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How to Negotiate a Better Job Offer

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You did the research, nailed the interview, and now there's a job offer in your inbox. Don't let the process stop there. Most hiring managers expect a small amount of back and forth after an offer, so be sure to take advantage of this step. Here's how and what to negotiate to go from an average offer to one that really stands out and gets you excited to start.

Be Clear About What You Want

Hone your expert negotiation skills and lay out a clear plan about what's needed to get you on board. Career experts advise that specificity and enthusiasm are often more important than what you are asking for (within reason). Use phrases such as "If you can make these changes, I can take the offer immediately." Or "I'm really excited about this position, however, we need to discuss X or Y before I'm ready to accept the offer." Why use these terms? Hiring managers and HR want to to know two things — that you are sincerely interested in the job and that there is a clear path to an amended offer. Don't make them guess!

How to Negotiate a Higher Paycheck

First, a few things not to do. Don't say you are the best person for the role, or that you'll prove you're worth the extra money. They assume you are a good fit for the position, or they would not have extended an offer in the first place. And don't be vague about other offers on the table by saying something along the lines of, "well, another company is willing to pay me more." Again, be specific and diplomatic.

Instead, here's the kind of conversation that is productive and won't insult the hiring manager. Experts advise staying cool and neutral, using terms like, "I'm excited about the offer, but we are a little apart on the salary. Can we discuss a starting salary of X, which is more in line with industry average?" And then expect a seasoned HR pro to respond with the following script, "we are really excited to bring you on board, but unfortunately, that's the highest we can offer."

But don't stop there, ask one more time, and reiterate that you are ready to take the offer and start ASAP if you can find a way to close the gap between what they offered and what you are asking for. Often they will go back and see what they can do. If it's a company that really does have a tight budget, be prepared for a final response indicating that salary negotiation is not possible. Remember, the base salary shouldn't be the only thing you discuss. If they can't increase your weekly paycheck, as about other pay-related items such as a signing bonus, end-of-year bonus, or a bonus related to meeting specific KPIs.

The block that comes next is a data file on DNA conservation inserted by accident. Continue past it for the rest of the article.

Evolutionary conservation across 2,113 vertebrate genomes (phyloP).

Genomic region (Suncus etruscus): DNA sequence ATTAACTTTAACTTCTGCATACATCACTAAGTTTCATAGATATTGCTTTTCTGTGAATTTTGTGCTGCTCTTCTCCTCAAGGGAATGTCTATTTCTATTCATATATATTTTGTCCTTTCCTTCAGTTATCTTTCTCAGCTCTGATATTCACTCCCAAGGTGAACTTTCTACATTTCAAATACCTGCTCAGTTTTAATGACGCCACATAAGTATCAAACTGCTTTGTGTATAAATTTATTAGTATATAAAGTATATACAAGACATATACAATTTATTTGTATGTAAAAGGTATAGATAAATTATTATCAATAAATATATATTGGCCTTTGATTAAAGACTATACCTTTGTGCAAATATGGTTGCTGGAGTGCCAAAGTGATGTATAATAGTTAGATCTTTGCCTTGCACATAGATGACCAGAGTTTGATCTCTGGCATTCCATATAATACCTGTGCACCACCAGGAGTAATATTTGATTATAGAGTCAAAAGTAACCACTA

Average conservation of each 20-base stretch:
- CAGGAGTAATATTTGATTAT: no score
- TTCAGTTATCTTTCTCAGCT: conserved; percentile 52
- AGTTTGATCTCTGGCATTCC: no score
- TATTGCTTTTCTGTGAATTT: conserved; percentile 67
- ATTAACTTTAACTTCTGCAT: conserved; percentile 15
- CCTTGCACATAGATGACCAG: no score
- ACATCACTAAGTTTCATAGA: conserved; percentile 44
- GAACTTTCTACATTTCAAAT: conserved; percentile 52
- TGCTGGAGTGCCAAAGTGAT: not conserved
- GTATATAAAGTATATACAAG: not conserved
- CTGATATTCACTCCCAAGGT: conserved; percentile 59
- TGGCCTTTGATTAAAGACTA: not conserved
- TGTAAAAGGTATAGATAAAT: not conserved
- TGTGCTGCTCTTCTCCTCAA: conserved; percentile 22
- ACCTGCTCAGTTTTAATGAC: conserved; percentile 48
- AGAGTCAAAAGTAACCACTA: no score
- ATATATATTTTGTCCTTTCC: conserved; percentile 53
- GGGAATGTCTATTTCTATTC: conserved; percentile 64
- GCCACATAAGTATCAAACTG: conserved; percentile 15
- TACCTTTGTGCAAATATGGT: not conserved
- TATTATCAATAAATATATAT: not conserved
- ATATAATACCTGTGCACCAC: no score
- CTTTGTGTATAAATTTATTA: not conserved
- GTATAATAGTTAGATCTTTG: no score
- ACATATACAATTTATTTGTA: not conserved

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Negotiate PTO or Vacation Days

If you are in a situation where they can't match your request for a higher starting salary, move on and ask about other benefits or working conditions. For example, it's standard for non-managerial roles to come with two-weeks vacation or PTO. Reiterate your excitement for the role and ask if instead of a salary boost you can have an extra week of PTO, which, when you do the math, five days only adds a small amount of compensation. For example, a salary of $65,000 translates to $1,250 a week. It's really an inexpensive way for employers to secure your interest. As an added bonus, those who take more vacation, on average, tend to end up with higher raises! That's likely because you're more refreshed and productive, btw.

Don't Forget About Other Perks

We know, it's complicated to navigate the ins and outs of a job negotiation, but don't stop now. This is the appropriate time to clarify other points of your position. Can you work from home one day a week or more? Will the company pay for any professional memberships or classes? Will they reimburse you for attending professional conferences? Are there additional fitness or health benefits that can be included? For example, do they provide a gym or will they pay for your annual health club membership?

Though it feels like a lot of effort for small monetary increases, don't get discouraged. Research shows that avoiding negotiation leaves a lot of money the table, on average, nearly $1 million over a lifetime. Hopefully, that made you perk up.

About the Author

Kristin Amico is a career and business writer who spent more than a decade managing creative teams at digital agencies. She has written for The Muse, The Independent and USA Today.

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